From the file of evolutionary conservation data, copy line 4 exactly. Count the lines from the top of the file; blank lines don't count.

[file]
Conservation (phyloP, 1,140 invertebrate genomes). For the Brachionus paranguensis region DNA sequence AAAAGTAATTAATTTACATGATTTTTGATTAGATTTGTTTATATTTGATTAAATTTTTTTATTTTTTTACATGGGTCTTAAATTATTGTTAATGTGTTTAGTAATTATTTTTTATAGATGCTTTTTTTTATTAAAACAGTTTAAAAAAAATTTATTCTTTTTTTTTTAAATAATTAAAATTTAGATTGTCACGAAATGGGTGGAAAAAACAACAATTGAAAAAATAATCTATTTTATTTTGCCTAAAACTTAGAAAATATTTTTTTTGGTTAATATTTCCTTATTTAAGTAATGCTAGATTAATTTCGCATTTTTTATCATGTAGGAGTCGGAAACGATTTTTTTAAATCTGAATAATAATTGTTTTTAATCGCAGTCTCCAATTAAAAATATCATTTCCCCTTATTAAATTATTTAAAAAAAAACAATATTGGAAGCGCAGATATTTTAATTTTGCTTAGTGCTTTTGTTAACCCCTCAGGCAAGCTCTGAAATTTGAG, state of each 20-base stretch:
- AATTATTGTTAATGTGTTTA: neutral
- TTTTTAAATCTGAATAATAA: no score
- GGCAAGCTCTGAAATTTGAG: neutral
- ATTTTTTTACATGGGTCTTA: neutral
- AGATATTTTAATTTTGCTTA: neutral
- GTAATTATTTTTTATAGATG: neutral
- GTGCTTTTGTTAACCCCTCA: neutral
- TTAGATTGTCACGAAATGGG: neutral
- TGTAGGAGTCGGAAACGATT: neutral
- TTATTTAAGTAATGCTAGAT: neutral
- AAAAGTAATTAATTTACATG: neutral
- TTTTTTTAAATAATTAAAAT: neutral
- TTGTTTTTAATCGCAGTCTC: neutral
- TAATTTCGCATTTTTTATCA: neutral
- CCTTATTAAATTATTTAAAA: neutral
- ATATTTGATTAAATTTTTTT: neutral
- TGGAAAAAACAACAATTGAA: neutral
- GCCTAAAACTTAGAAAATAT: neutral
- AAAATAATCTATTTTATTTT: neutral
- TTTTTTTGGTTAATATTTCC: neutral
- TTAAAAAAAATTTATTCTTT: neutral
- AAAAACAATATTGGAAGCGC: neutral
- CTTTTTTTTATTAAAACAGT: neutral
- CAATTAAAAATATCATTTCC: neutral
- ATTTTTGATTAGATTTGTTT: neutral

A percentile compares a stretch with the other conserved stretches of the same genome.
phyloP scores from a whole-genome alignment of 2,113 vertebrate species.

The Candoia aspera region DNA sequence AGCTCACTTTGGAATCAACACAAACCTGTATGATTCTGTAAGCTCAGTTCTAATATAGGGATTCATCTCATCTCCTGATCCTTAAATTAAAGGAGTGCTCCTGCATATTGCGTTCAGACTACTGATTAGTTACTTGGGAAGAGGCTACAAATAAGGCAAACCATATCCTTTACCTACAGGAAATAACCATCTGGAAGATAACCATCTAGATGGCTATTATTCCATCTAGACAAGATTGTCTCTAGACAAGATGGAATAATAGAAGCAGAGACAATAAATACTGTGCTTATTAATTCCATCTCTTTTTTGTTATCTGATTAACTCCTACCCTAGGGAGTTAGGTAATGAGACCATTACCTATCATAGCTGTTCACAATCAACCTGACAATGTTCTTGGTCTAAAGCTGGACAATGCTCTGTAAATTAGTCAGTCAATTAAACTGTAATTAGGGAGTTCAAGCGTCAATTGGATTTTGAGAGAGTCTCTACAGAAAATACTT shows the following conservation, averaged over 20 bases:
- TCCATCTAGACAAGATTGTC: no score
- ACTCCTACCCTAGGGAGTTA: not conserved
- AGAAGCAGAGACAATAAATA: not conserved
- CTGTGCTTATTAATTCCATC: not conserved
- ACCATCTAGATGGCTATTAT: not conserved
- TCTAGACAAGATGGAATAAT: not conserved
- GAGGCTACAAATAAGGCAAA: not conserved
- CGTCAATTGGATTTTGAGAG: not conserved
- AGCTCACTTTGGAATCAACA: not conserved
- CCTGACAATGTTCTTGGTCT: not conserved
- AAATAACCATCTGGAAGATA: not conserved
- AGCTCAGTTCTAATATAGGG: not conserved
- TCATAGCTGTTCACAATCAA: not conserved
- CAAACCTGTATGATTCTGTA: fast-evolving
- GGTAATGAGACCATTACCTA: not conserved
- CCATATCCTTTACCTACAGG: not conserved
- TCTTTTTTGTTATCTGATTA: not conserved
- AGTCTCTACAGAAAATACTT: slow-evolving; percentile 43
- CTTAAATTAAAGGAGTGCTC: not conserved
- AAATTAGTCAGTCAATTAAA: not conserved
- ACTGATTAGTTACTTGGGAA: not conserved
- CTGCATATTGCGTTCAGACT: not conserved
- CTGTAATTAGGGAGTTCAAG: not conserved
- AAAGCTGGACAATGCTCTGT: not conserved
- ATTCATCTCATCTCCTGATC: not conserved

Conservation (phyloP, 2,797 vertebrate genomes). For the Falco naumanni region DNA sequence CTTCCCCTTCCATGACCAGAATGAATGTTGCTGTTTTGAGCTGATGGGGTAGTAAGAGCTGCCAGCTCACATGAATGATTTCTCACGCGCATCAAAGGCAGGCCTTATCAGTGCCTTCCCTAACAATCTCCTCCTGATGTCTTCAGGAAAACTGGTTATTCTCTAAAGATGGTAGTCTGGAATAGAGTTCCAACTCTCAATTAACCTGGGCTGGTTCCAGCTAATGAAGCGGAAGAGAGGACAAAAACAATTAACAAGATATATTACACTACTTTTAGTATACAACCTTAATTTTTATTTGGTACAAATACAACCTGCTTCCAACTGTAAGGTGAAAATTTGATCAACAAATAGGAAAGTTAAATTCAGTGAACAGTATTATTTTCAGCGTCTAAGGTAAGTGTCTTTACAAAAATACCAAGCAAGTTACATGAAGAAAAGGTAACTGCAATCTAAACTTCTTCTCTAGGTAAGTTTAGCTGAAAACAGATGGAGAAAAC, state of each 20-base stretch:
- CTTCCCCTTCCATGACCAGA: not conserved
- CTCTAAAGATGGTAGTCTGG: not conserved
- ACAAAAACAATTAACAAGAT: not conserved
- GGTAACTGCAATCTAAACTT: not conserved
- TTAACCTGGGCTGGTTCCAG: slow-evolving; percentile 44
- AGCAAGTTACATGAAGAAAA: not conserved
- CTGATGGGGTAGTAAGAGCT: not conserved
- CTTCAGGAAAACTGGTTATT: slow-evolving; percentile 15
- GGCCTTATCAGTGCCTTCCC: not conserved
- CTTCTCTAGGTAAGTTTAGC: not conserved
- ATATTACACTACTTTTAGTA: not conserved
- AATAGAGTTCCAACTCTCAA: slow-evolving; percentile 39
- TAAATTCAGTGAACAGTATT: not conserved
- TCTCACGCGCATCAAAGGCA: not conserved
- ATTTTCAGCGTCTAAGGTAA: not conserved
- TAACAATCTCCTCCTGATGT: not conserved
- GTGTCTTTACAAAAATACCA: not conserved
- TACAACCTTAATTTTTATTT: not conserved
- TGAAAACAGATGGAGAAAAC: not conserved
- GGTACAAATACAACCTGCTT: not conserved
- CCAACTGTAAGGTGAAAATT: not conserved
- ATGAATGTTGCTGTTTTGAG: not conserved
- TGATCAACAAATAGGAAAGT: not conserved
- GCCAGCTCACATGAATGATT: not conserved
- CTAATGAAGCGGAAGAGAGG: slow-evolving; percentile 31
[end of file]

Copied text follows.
- GGCAAGCTCTGAAATTTGAG: neutral